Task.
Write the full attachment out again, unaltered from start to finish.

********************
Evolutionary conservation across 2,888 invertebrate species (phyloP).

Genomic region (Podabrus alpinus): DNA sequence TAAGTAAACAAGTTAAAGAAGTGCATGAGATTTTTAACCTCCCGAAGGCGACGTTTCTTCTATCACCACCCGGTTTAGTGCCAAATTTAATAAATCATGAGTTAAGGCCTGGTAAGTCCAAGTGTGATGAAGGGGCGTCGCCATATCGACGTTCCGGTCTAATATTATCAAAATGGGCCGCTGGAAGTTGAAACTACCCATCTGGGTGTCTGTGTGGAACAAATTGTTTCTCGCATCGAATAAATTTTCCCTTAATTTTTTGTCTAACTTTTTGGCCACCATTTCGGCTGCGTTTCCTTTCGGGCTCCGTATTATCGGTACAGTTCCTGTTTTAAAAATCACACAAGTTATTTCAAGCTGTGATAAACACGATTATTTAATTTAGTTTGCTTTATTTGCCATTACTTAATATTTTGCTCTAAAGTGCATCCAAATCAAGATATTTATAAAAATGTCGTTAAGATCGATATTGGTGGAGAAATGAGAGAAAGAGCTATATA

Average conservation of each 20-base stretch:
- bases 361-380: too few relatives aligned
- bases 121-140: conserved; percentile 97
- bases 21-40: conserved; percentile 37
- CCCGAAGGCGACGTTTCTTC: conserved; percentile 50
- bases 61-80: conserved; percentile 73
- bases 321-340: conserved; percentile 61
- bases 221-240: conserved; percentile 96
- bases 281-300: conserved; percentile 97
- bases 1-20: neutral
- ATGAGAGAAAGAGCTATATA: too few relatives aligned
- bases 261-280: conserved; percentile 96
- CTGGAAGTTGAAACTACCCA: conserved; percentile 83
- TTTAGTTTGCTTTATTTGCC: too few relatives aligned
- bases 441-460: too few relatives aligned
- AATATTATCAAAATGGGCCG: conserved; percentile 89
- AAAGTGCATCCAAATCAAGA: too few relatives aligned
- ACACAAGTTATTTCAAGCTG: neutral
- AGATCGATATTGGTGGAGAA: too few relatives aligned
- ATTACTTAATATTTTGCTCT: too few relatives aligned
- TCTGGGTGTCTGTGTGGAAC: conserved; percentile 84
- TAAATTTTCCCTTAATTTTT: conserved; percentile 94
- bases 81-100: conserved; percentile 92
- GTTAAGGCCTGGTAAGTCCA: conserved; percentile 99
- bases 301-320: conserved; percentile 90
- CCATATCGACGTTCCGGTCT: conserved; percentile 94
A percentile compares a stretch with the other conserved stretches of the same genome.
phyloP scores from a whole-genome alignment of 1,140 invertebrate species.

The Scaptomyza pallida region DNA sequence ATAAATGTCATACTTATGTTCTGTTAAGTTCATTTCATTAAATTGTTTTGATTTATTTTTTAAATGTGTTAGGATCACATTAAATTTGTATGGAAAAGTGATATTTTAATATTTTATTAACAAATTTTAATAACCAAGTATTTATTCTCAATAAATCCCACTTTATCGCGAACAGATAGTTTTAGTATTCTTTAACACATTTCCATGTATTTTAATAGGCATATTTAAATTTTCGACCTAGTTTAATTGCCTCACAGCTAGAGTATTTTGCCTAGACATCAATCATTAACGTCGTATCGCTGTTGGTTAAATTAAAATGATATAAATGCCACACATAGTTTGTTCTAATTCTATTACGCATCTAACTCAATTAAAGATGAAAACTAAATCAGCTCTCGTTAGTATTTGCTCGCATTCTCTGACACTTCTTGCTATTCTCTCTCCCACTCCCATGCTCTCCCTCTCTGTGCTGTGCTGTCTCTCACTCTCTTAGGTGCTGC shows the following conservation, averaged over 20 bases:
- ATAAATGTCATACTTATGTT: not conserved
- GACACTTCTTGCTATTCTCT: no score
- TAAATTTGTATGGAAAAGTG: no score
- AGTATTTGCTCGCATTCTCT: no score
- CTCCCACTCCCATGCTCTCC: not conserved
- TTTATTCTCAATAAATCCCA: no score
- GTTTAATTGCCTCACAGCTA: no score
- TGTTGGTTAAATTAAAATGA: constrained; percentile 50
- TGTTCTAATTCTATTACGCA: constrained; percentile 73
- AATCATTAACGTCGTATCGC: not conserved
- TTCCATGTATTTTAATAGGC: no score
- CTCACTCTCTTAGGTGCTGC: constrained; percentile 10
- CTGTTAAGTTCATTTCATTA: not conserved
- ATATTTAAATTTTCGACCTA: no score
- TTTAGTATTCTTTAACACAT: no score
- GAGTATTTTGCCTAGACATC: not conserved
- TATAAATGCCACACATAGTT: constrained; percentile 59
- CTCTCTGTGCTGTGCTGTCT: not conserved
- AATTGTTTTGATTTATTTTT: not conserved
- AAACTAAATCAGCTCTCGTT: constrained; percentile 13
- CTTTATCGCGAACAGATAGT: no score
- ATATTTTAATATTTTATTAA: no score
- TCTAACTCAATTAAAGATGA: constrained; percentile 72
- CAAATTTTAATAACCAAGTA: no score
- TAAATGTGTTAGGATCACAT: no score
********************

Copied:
Evolutionary conservation across 2,888 invertebrate species (phyloP).

Genomic region (Podabrus alpinus): DNA sequence TAAGTAAACAAGTTAAAGAAGTGCATGAGATTTTTAACCTCCCGAAGGCGACGTTTCTTCTATCACCACCCGGTTTAGTGCCAAATTTAATAAATCATGAGTTAAGGCCTGGTAAGTCCAAGTGTGATGAAGGGGCGTCGCCATATCGACGTTCCGGTCTAATATTATCAAAATGGGCCGCTGGAAGTTGAAACTACCCATCTGGGTGTCTGTGTGGAACAAATTGTTTCTCGCATCGAATAAATTTTCCCTTAATTTTTTGTCTAACTTTTTGGCCACCATTTCGGCTGCGTTTCCTTTCGGGCTCCGTATTATCGGTACAGTTCCTGTTTTAAAAATCACACAAGTTATTTCAAGCTGTGATAAACACGATTATTTAATTTAGTTTGCTTTATTTGCCATTACTTAATATTTTGCTCTAAAGTGCATCCAAATCAAGATATTTATAAAAATGTCGTTAAGATCGATATTGGTGGAGAAATGAGAGAAAGAGCTATATA

Average conservation of each 20-base stretch:
- bases 361-380: too few relatives aligned
- bases 121-140: conserved; percentile 97
- bases 21-40: conserved; percentile 37
- CCCGAAGGCGACGTTTCTTC: conserved; percentile 50
- bases 61-80: conserved; percentile 73
- bases 321-340: conserved; percentile 61
- bases 221-240: conserved; percentile 96
- bases 281-300: conserved; percentile 97
- bases 1-20: neutral
- ATGAGAGAAAGAGCTATATA: too few relatives aligned
- bases 261-280: conserved; percentile 96
- CTGGAAGTTGAAACTACCCA: conserved; percentile 83
- TTTAGTTTGCTTTATTTGCC: too few relatives aligned
- bases 441-460: too few relatives aligned
- AATATTATCAAAATGGGCCG: conserved; percentile 89
- AAAGTGCATCCAAATCAAGA: too few relatives aligned
- ACACAAGTTATTTCAAGCTG: neutral
- AGATCGATATTGGTGGAGAA: too few relatives aligned
- ATTACTTAATATTTTGCTCT: too few relatives aligned
- TCTGGGTGTCTGTGTGGAAC: conserved; percentile 84
- TAAATTTTCCCTTAATTTTT: conserved; percentile 94
- bases 81-100: conserved; percentile 92
- GTTAAGGCCTGGTAAGTCCA: conserved; percentile 99
- bases 301-320: conserved; percentile 90
- CCATATCGACGTTCCGGTCT: conserved; percentile 94
A percentile compares a stretch with the other conserved stretches of the same genome.
phyloP scores from a whole-genome alignment of 1,140 invertebrate species.

The Scaptomyza pallida region DNA sequence ATAAATGTCATACTTATGTTCTGTTAAGTTCATTTCATTAAATTGTTTTGATTTATTTTTTAAATGTGTTAGGATCACATTAAATTTGTATGGAAAAGTGATATTTTAATATTTTATTAACAAATTTTAATAACCAAGTATTTATTCTCAATAAATCCCACTTTATCGCGAACAGATAGTTTTAGTATTCTTTAACACATTTCCATGTATTTTAATAGGCATATTTAAATTTTCGACCTAGTTTAATTGCCTCACAGCTAGAGTATTTTGCCTAGACATCAATCATTAACGTCGTATCGCTGTTGGTTAAATTAAAATGATATAAATGCCACACATAGTTTGTTCTAATTCTATTACGCATCTAACTCAATTAAAGATGAAAACTAAATCAGCTCTCGTTAGTATTTGCTCGCATTCTCTGACACTTCTTGCTATTCTCTCTCCCACTCCCATGCTCTCCCTCTCTGTGCTGTGCTGTCTCTCACTCTCTTAGGTGCTGC shows the following conservation, averaged over 20 bases:
- ATAAATGTCATACTTATGTT: not conserved
- GACACTTCTTGCTATTCTCT: no score
- TAAATTTGTATGGAAAAGTG: no score
- AGTATTTGCTCGCATTCTCT: no score
- CTCCCACTCCCATGCTCTCC: not conserved
- TTTATTCTCAATAAATCCCA: no score
- GTTTAATTGCCTCACAGCTA: no score
- TGTTGGTTAAATTAAAATGA: constrained; percentile 50
- TGTTCTAATTCTATTACGCA: constrained; percentile 73
- AATCATTAACGTCGTATCGC: not conserved
- TTCCATGTATTTTAATAGGC: no score
- CTCACTCTCTTAGGTGCTGC: constrained; percentile 10
- CTGTTAAGTTCATTTCATTA: not conserved
- ATATTTAAATTTTCGACCTA: no score
- TTTAGTATTCTTTAACACAT: no score
- GAGTATTTTGCCTAGACATC: not conserved
- TATAAATGCCACACATAGTT: constrained; percentile 59
- CTCTCTGTGCTGTGCTGTCT: not conserved
- AATTGTTTTGATTTATTTTT: not conserved
- AAACTAAATCAGCTCTCGTT: constrained; percentile 13
- CTTTATCGCGAACAGATAGT: no score
- ATATTTTAATATTTTATTAA: no score
- TCTAACTCAATTAAAGATGA: constrained; percentile 72
- CAAATTTTAATAACCAAGTA: no score
- TAAATGTGTTAGGATCACAT: no score